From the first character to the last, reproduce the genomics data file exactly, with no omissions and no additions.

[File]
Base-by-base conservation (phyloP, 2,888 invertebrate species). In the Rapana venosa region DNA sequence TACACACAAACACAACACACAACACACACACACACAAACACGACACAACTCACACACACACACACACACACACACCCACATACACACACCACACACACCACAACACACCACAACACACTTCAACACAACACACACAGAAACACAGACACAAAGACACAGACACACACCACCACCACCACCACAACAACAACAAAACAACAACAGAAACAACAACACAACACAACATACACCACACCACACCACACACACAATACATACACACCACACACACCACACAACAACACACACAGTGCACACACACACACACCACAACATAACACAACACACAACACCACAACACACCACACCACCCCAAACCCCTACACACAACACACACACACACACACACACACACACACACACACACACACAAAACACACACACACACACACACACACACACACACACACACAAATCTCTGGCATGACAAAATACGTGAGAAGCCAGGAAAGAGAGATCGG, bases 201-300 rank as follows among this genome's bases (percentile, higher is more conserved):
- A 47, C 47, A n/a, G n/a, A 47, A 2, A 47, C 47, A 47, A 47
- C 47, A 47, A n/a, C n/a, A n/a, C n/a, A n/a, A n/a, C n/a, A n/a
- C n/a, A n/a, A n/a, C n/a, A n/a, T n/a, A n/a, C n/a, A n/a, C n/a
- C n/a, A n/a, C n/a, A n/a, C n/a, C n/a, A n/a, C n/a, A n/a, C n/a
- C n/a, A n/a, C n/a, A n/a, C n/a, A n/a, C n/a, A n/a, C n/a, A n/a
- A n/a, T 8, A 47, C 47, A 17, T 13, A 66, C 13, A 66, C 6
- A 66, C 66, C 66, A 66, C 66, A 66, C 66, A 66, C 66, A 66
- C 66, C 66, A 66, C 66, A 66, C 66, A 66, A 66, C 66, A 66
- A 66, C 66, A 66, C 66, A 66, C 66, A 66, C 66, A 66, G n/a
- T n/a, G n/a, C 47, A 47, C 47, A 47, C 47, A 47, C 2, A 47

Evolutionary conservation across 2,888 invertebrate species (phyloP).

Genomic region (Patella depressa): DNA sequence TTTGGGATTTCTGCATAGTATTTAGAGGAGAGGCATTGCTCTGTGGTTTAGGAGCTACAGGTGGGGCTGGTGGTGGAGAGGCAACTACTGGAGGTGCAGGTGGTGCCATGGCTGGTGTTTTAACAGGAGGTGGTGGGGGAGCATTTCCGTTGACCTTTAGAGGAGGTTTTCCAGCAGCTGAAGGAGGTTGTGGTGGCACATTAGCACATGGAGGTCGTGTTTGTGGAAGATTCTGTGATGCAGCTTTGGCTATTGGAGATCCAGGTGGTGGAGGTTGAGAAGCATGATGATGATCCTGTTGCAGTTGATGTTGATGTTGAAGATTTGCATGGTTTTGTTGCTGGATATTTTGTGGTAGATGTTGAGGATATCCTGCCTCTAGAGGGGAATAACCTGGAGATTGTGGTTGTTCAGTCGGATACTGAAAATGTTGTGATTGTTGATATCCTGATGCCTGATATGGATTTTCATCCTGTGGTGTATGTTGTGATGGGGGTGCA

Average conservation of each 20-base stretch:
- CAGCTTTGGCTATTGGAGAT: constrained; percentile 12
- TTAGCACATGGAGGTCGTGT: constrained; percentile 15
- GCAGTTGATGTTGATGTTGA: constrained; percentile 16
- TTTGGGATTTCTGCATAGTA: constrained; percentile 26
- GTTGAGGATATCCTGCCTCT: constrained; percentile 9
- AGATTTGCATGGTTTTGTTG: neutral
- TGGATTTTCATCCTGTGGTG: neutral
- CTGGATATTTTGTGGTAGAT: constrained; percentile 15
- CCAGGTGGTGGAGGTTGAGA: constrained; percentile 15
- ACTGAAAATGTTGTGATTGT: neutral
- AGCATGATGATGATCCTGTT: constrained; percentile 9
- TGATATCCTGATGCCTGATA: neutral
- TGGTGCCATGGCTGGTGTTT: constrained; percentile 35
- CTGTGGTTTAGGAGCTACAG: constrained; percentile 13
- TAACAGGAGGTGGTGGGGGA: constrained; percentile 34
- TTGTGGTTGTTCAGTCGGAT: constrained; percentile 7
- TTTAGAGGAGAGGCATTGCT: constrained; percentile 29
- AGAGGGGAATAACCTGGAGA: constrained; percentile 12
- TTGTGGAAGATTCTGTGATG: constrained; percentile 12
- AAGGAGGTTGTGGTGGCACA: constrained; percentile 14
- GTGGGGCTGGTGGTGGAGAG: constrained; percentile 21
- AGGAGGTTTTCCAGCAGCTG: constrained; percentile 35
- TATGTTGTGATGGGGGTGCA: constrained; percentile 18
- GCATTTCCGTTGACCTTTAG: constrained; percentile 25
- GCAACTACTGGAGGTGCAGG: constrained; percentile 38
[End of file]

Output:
Base-by-base conservation (phyloP, 2,888 invertebrate species). In the Rapana venosa region DNA sequence TACACACAAACACAACACACAACACACACACACACAAACACGACACAACTCACACACACACACACACACACACACCCACATACACACACCACACACACCACAACACACCACAACACACTTCAACACAACACACACAGAAACACAGACACAAAGACACAGACACACACCACCACCACCACCACAACAACAACAAAACAACAACAGAAACAACAACACAACACAACATACACCACACCACACCACACACACAATACATACACACCACACACACCACACAACAACACACACAGTGCACACACACACACACCACAACATAACACAACACACAACACCACAACACACCACACCACCCCAAACCCCTACACACAACACACACACACACACACACACACACACACACACACACACACAAAACACACACACACACACACACACACACACACACACACACAAATCTCTGGCATGACAAAATACGTGAGAAGCCAGGAAAGAGAGATCGG, bases 201-300 rank as follows among this genome's bases (percentile, higher is more conserved):
- A 47, C 47, A n/a, G n/a, A 47, A 2, A 47, C 47, A 47, A 47
- C 47, A 47, A n/a, C n/a, A n/a, C n/a, A n/a, A n/a, C n/a, A n/a
- C n/a, A n/a, A n/a, C n/a, A n/a, T n/a, A n/a, C n/a, A n/a, C n/a
- C n/a, A n/a, C n/a, A n/a, C n/a, C n/a, A n/a, C n/a, A n/a, C n/a
- C n/a, A n/a, C n/a, A n/a, C n/a, A n/a, C n/a, A n/a, C n/a, A n/a
- A n/a, T 8, A 47, C 47, A 17, T 13, A 66, C 13, A 66, C 6
- A 66, C 66, C 66, A 66, C 66, A 66, C 66, A 66, C 66, A 66
- C 66, C 66, A 66, C 66, A 66, C 66, A 66, A 66, C 66, A 66
- A 66, C 66, A 66, C 66, A 66, C 66, A 66, C 66, A 66, G n/a
- T n/a, G n/a, C 47, A 47, C 47, A 47, C 47, A 47, C 2, A 47

Evolutionary conservation across 2,888 invertebrate species (phyloP).

Genomic region (Patella depressa): DNA sequence TTTGGGATTTCTGCATAGTATTTAGAGGAGAGGCATTGCTCTGTGGTTTAGGAGCTACAGGTGGGGCTGGTGGTGGAGAGGCAACTACTGGAGGTGCAGGTGGTGCCATGGCTGGTGTTTTAACAGGAGGTGGTGGGGGAGCATTTCCGTTGACCTTTAGAGGAGGTTTTCCAGCAGCTGAAGGAGGTTGTGGTGGCACATTAGCACATGGAGGTCGTGTTTGTGGAAGATTCTGTGATGCAGCTTTGGCTATTGGAGATCCAGGTGGTGGAGGTTGAGAAGCATGATGATGATCCTGTTGCAGTTGATGTTGATGTTGAAGATTTGCATGGTTTTGTTGCTGGATATTTTGTGGTAGATGTTGAGGATATCCTGCCTCTAGAGGGGAATAACCTGGAGATTGTGGTTGTTCAGTCGGATACTGAAAATGTTGTGATTGTTGATATCCTGATGCCTGATATGGATTTTCATCCTGTGGTGTATGTTGTGATGGGGGTGCA

Average conservation of each 20-base stretch:
- CAGCTTTGGCTATTGGAGAT: constrained; percentile 12
- TTAGCACATGGAGGTCGTGT: constrained; percentile 15
- GCAGTTGATGTTGATGTTGA: constrained; percentile 16
- TTTGGGATTTCTGCATAGTA: constrained; percentile 26
- GTTGAGGATATCCTGCCTCT: constrained; percentile 9
- AGATTTGCATGGTTTTGTTG: neutral
- TGGATTTTCATCCTGTGGTG: neutral
- CTGGATATTTTGTGGTAGAT: constrained; percentile 15
- CCAGGTGGTGGAGGTTGAGA: constrained; percentile 15
- ACTGAAAATGTTGTGATTGT: neutral
- AGCATGATGATGATCCTGTT: constrained; percentile 9
- TGATATCCTGATGCCTGATA: neutral
- TGGTGCCATGGCTGGTGTTT: constrained; percentile 35
- CTGTGGTTTAGGAGCTACAG: constrained; percentile 13
- TAACAGGAGGTGGTGGGGGA: constrained; percentile 34
- TTGTGGTTGTTCAGTCGGAT: constrained; percentile 7
- TTTAGAGGAGAGGCATTGCT: constrained; percentile 29
- AGAGGGGAATAACCTGGAGA: constrained; percentile 12
- TTGTGGAAGATTCTGTGATG: constrained; percentile 12
- AAGGAGGTTGTGGTGGCACA: constrained; percentile 14
- GTGGGGCTGGTGGTGGAGAG: constrained; percentile 21
- AGGAGGTTTTCCAGCAGCTG: constrained; percentile 35
- TATGTTGTGATGGGGGTGCA: constrained; percentile 18
- GCATTTCCGTTGACCTTTAG: constrained; percentile 25
- GCAACTACTGGAGGTGCAGG: constrained; percentile 38